The sheer joy and sense of community that was expressed yesterday at the celebration of the Giants' Super Bowl victory demonstrates something of significance for the civic life of our city. As Mike Lupica points out, in today's NY Daily News, quoting a beat cop, ("Joy Now Reigns Where Tears Once Fell"): "First time since the attack that we had people down here, at least like this," he said. "This is like a day out of the old New York."
Civic spirit on display, a people brought to gether by a sports team, and an annonymous urban sprawl cohering with the a common bond-this is the full possibility of a sports team, and why sports holds the place it does in our hearts. It is also what, hopefully, the future holds for Brooklyn when the Nets rock in in 2010.
Brooklyn will be energized by the Nets in a way that the football Giants simply can't do. The reason lies with the sport of basketball itself-indelibly ingrained in the asphalt of Broownsville as mush as it is on the sandy courts of Manhattan Beach. It has been labeled the city game, but Brooklyn stands out as something special-from Connie Hawkins and Roger Brown, to Stephon Marbury, Jamal Tinsley and the emerging Lance Stephenson.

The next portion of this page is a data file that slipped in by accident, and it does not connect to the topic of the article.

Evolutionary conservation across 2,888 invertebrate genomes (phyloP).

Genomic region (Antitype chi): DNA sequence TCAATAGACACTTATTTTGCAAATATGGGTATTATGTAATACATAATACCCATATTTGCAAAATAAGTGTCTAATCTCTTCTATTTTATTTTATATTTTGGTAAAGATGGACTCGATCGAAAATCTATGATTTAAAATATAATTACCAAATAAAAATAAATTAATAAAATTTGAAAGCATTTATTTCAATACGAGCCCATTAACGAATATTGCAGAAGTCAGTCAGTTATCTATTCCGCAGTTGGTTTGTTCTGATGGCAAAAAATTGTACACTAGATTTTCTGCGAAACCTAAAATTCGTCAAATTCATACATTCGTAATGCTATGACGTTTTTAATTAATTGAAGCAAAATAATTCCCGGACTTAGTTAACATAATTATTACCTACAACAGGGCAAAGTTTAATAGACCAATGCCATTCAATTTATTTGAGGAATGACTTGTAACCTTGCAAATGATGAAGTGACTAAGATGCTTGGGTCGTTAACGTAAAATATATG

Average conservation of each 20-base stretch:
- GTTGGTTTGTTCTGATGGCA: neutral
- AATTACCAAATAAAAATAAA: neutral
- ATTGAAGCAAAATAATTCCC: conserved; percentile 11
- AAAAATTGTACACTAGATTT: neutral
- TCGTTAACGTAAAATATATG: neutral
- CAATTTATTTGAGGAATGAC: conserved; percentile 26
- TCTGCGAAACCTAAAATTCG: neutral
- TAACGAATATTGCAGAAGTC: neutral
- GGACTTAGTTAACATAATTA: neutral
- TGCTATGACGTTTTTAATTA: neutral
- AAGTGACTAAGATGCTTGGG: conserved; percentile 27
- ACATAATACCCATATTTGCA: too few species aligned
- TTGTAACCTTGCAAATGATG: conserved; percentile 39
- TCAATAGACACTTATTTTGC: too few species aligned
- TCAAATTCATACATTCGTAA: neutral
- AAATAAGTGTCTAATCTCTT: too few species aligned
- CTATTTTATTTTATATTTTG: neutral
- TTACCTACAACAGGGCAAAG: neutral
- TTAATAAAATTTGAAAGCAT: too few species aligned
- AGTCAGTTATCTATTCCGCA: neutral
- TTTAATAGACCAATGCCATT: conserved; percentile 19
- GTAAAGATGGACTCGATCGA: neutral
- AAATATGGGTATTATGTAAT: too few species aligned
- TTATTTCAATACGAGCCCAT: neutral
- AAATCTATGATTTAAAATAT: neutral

When the Nets come to Brooklyn first the borough and then the whole city will, if things break right, be in for a special treat. The team-through the work of the Brooklyn Sports Alliance-will become a part of the communities of the borough in a way that links them all together. And if the rivalry with what Marty Markowitz calls the "Manhattan Knicks" takes off-well, "Fuhgettabout it!"
So we know all about the controversy in the Atlantic Yards development, but it will all soon fade as the reality of the Brooklyn Nets begins to merge into the borough's heartbeat. The Develop Don't Destroy banners will become curios, and the Lebron James lead Nets will waltz down the Canyon of Heroes with the eyes of an adoring borough on them.